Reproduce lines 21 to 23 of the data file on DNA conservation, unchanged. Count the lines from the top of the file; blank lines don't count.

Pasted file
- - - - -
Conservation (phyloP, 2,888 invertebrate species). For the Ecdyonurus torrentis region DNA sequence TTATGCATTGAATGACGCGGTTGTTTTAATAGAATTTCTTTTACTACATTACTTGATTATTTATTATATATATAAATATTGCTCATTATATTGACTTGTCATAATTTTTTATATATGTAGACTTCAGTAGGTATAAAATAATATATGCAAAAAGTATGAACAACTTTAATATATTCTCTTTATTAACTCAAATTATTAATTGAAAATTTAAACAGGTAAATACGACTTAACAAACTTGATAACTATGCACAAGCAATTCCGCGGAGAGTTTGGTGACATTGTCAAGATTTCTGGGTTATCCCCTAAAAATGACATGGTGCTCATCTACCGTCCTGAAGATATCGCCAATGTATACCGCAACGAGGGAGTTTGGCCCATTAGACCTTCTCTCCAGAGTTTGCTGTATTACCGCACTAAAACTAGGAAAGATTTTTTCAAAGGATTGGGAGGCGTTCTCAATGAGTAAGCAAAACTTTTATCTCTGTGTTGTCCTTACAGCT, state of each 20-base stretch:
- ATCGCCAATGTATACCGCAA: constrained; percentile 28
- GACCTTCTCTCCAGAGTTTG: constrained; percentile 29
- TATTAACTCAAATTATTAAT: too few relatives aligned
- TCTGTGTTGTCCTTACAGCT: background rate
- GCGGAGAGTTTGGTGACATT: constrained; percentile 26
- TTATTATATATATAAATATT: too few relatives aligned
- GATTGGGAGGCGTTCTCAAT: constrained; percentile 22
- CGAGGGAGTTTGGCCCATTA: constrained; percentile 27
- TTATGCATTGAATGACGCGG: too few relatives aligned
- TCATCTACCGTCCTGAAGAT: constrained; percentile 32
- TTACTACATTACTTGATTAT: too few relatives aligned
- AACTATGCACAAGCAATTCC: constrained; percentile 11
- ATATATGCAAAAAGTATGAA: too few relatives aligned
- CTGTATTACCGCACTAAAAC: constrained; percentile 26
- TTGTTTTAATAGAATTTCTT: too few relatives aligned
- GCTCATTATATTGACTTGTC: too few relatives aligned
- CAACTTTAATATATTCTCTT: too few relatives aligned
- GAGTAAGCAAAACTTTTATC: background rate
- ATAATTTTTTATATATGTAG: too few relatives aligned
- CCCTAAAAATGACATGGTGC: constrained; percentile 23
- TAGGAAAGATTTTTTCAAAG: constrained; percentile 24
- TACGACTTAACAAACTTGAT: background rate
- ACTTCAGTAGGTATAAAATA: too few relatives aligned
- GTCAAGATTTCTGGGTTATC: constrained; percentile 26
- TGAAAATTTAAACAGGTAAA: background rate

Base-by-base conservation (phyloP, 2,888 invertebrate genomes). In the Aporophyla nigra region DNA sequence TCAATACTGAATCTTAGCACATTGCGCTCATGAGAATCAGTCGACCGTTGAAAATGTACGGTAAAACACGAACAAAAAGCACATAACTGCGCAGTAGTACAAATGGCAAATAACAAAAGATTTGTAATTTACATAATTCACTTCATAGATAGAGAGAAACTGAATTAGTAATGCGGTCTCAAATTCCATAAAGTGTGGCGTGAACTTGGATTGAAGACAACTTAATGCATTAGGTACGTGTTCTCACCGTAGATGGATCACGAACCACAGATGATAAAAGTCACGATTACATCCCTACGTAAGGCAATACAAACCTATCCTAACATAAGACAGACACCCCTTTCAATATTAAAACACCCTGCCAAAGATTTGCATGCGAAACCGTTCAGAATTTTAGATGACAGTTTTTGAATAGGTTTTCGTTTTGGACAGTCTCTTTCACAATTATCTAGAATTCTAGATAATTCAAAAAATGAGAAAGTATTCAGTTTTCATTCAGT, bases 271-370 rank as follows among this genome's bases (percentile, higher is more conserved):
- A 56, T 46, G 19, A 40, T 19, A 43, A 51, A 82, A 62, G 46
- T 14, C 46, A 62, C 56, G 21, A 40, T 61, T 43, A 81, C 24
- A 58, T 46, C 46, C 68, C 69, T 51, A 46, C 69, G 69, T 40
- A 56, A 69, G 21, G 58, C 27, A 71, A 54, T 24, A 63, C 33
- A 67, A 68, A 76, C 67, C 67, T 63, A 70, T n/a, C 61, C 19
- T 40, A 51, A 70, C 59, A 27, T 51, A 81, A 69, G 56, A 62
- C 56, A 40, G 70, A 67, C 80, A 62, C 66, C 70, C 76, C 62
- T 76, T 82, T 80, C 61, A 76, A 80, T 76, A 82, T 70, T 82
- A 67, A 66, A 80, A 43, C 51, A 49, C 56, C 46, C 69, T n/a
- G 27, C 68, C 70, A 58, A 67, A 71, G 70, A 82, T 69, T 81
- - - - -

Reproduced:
- CCCTAAAAATGACATGGTGC: constrained; percentile 23
- TAGGAAAGATTTTTTCAAAG: constrained; percentile 24
- TACGACTTAACAAACTTGAT: background rate